## Abstract

We develop a prior probability model for temporal Poisson process intensities through structured mixtures of Erlang densities with common scale parameter, mixing on the integer shape parameters. The mixture weights are constructed through increments of a cumulative intensity function which is modeled nonparametrically with a gamma process prior. Such model specification provides a novel extension of Erlang mixtures for density estimation to the intensity estimation setting. The prior model structure supports general shapes for the point process intensity function, and it also enables effective handling of the Poisson process likelihood normalizing term resulting in efficient posterior simulation. The Erlang mixture modeling approach is further elaborated to develop an inference method for spatial Poisson processes. The methodology is examined relative to existing Bayesian nonparametric modeling approaches, including empirical comparison with Gaussian process prior based models, and is illustrated with synthetic and real data examples.

## Introduction

Poisson processes play a key role in both theory and applications of point processes. They form a widely used class of stochastic models for point patterns that arise in biology, ecology, engineering and finance among many other disciplines. The relatively tractable form of the non-homogeneous Poisson process (NHPP) likelihood is one of the reasons for the popularity of NHPPs in applications involving point process data.

Theoretical background for the Poisson process can be found, for example, in Kingman (1993) and Daley and Vere-Jones (2003). Regarding Bayesian nonparametric modeling and inference, prior probability models have been developed for the NHPP mean measure (e.g., Lo 1982, 1992), and mainly for the intensity function of NHPPs over time and/or space. Modeling methods for NHPP intensities include: mixtures of non-negative kernels with weighted gamma process priors for the mixing measure (e.g., Lo and Weng 1989; Wolpert and Ickstadt 1998; Ishwaran and James 2004; Kang et al. 2014); piecewise constant functions driven by Voronoi tessellations with Markov random field priors (Heikkinen and Arjas 1998, 1999); Gaussian process priors for logarithmic or logit transformations of the intensity (e.g., Møller et al. 1998; Brix and Diggle 2001; Adams et al. 2009; Rodrigues and Diggle 2012); and Dirichlet process mixtures for the NHPP density, i.e., the intensity function normalized in the observation window (e.g., Kottas 2006; Kottas and Sansó 2007; Taddy and Kottas 2012).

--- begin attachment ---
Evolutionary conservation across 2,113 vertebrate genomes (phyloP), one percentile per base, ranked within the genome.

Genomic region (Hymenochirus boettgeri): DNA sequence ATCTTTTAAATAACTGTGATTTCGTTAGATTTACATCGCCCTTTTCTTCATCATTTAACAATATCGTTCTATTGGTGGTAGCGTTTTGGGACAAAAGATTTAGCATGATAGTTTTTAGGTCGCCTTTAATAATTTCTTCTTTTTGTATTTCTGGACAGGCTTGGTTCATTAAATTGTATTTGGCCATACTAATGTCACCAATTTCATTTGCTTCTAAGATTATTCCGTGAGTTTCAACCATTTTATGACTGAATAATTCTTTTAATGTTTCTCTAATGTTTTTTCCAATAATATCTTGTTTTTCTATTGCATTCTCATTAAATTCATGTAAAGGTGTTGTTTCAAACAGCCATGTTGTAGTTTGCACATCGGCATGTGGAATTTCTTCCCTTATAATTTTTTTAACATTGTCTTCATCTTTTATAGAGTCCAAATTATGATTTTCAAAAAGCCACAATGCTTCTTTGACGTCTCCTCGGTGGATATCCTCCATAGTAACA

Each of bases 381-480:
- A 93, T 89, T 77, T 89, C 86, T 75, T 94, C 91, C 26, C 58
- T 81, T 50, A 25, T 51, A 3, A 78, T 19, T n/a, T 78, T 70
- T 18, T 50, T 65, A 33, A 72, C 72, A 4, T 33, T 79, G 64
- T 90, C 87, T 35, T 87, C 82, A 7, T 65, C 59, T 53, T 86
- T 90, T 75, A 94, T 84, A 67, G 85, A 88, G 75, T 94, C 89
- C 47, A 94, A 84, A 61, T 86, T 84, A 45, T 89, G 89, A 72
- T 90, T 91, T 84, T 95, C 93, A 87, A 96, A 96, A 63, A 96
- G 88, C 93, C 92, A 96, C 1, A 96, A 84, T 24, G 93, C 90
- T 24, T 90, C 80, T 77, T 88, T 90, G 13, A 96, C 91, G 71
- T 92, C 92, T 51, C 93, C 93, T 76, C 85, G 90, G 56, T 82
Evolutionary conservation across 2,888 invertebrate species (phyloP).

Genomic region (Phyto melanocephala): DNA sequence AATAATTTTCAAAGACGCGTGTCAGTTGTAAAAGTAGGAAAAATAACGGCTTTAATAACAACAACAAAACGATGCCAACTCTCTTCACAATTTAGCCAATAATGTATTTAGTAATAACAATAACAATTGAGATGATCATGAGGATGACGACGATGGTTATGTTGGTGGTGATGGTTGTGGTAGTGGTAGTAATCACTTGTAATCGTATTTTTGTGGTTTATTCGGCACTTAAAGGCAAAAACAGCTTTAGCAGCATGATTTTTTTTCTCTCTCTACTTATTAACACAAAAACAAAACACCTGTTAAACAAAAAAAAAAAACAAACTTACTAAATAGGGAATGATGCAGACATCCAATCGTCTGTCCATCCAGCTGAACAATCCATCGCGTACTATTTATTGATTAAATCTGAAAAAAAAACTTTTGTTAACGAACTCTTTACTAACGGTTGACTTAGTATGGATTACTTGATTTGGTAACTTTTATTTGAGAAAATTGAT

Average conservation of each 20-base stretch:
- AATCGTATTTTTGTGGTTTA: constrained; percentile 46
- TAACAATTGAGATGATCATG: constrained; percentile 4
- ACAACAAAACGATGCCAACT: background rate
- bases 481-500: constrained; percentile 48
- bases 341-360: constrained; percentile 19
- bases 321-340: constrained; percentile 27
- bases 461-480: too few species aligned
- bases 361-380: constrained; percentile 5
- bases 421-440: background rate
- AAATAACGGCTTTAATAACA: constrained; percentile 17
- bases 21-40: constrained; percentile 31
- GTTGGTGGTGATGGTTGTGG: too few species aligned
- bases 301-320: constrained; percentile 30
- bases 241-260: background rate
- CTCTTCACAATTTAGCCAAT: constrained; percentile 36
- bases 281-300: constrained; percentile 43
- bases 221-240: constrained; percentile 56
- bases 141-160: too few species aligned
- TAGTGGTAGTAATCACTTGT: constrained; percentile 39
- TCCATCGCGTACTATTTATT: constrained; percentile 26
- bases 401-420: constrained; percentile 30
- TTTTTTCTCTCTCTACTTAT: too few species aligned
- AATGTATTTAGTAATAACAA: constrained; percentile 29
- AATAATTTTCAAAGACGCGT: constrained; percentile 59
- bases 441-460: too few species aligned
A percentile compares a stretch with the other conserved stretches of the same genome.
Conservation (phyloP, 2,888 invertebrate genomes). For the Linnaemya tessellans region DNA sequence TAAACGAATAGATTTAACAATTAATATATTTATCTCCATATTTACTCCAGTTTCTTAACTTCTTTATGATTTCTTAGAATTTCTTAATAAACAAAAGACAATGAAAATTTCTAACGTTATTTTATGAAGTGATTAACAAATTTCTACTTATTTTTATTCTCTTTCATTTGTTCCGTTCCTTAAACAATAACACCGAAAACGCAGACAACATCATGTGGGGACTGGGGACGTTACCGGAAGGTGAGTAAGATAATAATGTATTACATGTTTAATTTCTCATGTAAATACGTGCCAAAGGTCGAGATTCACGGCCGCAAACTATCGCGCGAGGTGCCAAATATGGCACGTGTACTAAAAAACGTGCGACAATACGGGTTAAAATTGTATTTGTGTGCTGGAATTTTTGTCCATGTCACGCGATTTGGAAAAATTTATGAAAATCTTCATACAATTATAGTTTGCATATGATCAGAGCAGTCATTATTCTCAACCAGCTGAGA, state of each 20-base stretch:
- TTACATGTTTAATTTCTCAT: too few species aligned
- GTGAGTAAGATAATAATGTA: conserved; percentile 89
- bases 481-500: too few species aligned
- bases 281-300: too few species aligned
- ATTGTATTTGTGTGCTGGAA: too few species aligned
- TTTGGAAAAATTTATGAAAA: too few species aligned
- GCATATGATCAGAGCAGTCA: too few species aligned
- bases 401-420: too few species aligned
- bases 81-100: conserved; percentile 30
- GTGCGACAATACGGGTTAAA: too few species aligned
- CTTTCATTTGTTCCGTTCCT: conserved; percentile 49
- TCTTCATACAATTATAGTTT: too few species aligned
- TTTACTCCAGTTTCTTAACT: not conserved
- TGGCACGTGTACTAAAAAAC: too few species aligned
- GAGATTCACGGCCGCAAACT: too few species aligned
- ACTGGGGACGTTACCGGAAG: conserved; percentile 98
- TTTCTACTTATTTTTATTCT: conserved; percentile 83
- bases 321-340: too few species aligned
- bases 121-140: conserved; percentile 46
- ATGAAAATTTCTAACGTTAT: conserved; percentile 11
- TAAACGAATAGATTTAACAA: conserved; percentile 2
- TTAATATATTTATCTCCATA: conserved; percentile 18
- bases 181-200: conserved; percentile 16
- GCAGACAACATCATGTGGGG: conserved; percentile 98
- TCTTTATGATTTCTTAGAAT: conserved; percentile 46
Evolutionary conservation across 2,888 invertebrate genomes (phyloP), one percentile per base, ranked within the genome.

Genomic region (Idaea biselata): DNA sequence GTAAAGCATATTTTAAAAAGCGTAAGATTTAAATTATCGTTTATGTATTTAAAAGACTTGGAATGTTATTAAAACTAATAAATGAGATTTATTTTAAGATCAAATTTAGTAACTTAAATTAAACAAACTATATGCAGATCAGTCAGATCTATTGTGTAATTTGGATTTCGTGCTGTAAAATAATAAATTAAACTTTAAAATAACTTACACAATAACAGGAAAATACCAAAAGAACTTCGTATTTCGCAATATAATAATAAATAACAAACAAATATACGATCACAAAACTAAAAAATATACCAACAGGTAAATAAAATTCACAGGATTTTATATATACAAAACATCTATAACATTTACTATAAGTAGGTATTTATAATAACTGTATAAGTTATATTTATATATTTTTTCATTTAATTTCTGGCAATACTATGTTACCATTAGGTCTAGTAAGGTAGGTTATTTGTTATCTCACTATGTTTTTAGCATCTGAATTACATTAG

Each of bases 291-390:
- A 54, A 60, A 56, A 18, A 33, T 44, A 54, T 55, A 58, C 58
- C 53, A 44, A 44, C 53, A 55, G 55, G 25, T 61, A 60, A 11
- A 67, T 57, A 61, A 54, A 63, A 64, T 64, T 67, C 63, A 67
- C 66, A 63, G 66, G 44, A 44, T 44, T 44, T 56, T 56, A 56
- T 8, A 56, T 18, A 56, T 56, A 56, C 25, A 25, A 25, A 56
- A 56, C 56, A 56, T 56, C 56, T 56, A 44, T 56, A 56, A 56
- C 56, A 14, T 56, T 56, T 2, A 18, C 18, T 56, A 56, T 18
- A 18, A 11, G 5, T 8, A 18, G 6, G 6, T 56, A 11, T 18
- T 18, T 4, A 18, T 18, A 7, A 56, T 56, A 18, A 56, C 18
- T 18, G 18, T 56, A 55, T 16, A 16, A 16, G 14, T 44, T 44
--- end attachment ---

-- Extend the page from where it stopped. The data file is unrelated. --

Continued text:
Here, we seek to develop a flexible and computationally efficient model for NHPP intensity functions over time or space. We focus on temporal intensities to motivate the modeling approach and to detail the methodological development, and then extend the model for spatial NHPPs. The NHPP intensity over time is represented as a weighted combination of Erlang densities indexed by their integer shape parameters and with a common scale parameter. Thus, different from existing mixture representations, the proposed mixture model is more structured with each Erlang density identified by the corresponding mixture weight. The non-negative mixture weights are defined through increments of a cumulative intensity on \(\mathbb {R}^{+}\). Under certain conditions, the Erlang mixture intensity model can approximate in a pointwise sense general intensities on \(\mathbb {R}^{+}\) (see Sect. 2.1). A gamma process prior is assigned to the primary model component, that is, the cumulative intensity that defines the mixture weights. Mixture weights driven by a gamma process prior result in flexible intensity function shapes, and, at the same time, ready prior-to-posterior updating given the observed point pattern. Indeed, a key feature of the model is that it can be implemented with an efficient Markov chain Monte Carlo (MCMC) algorithm that does not require approximations, complex computational methods, or restrictive prior modeling assumptions in order to handle the NHPP likelihood normalizing term. The intensity model is extended to the two-dimensional setting through products of Erlang densities for the mixture components, with the weights built from a measure modeled again with a gamma process prior. The extension to spatial NHPPs retains the appealing aspect of computationally efficient MCMC posterior simulation.

The paper is organized as follows. Section 2 presents the modeling and inference methodology for NHPP intensities over time. The modeling approach for temporal NHPPs is illustrated through synthetic and real data in Sect. 3. Section 4 develops the model for spatial NHPP intensities, including two data examples. Finally, Sect. 5 concludes with a discussion of the modeling approach relative to existing Bayesian nonparametric models, as well as of possible extensions of the methodology.

## Methodology for temporal Poisson processes

The mixture model for NHPP intensities is developed in Sect. 2.1, including discussion of model properties and theoretical justification. Sections 2.2 and 2.3 present a prior specification approach and the posterior simulation method, respectively.

### The mixture modeling approach